Tuesday, May 1, 2007

Deserted & lumpenised - The cruel irony of Nandigram



Deserted & lumpenised
The cruel irony of Nandigram

Incalculably more damaging than the fact that Nandigram has lost out in Bengal’s dream run to prosperity or that hundreds have been compelled to leave the village is that the hand of government doesn’t exist in a volatile part of the state. Sunday’s flare-up demonstrates that tension rages an inch below the lethally deceptive calm and mayhem a further inch below tension. The CPI-M must acknowledge that two of its supporters would not have fallen to the bullets if the cadres hadn’t ganged up to fire the first volley ostensibly once again to regain lost ground. Retaliation from the Bhumi Uchched Pratirodh Committee (BUPC) was only to be expected. The latest outrage has made a travesty of the Chief Minister’s appeal for all-party talks to restore normalcy. That a gunbattle between two groups of villagers could continue for as long as four hours is a testament to the abysmal collapse of administration in this part of East Midnapore, almost reminiscent of Keshpur. The government with a dead hand has even been deaf to the alarm bells that rang last Friday when a CPI MLA, Mohammad Ilyas, was allegedly assaulted by activists of the BUPC. Clearly, even the minimum security wasn’t in place, far less any Intelligence feedback.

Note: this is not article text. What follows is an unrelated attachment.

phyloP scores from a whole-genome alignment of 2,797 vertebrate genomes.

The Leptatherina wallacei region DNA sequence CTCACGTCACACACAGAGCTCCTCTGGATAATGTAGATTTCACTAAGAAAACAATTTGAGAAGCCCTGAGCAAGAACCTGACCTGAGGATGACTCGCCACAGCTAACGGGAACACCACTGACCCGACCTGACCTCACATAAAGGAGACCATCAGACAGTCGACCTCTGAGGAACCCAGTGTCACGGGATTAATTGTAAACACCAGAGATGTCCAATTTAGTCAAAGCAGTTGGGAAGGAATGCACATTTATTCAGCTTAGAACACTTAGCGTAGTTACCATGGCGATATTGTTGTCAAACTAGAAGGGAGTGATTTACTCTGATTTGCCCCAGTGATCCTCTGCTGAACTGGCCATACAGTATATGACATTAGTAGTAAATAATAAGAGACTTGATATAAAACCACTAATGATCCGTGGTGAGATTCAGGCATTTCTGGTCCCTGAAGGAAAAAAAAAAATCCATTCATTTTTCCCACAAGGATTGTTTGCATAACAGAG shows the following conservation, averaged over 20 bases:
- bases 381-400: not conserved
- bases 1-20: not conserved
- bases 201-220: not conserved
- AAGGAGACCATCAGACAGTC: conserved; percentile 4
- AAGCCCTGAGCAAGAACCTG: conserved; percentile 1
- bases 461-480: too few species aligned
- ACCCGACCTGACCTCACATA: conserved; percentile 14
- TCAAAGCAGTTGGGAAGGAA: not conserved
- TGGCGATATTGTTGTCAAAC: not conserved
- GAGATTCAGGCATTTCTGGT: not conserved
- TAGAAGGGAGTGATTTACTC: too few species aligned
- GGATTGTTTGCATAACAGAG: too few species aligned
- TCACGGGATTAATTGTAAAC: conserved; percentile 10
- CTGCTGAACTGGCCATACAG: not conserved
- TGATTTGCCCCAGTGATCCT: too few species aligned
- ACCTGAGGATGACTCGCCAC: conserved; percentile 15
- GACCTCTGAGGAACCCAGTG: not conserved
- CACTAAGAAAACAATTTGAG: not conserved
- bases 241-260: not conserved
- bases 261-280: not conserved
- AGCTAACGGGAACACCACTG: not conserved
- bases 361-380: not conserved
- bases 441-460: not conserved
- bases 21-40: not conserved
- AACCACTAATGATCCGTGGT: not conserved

Lumpen elements have come to dominate both the party’s footsoldiers and the ranks of the BUPC. Agent provocateurs are being tacitly condoned. Matters have reached a stage when administrative control over Nandigram is more critical than a political settlement with a built-in fragility. A semblance of law and order must first be restored before the Chief Minister renews his pitch for an all-party meeting. As important as the assurance on shifting the SEZ is the need to rein in the activists on both sides of the divide. Mr Bhattacharjee doesn’t usually react in the immediate aftermath of trouble; thus far the party and the administration have been muted in their response. And once again it remained for the Governor to warn that he is “keeping a close watch on the situation”. A deserted village needs to be back on the rails. And the responsibility is collective, resting as much on the ruling party, the administration as on the opposition. Auburn, the focus of Oliver Goldsmith’s The Deserted Village, was abandoned in the wake of the Industrial Revolution; the cruel irony of Nandigram is that a section of its people has been forced to desert the village without even an industrial shed being erected.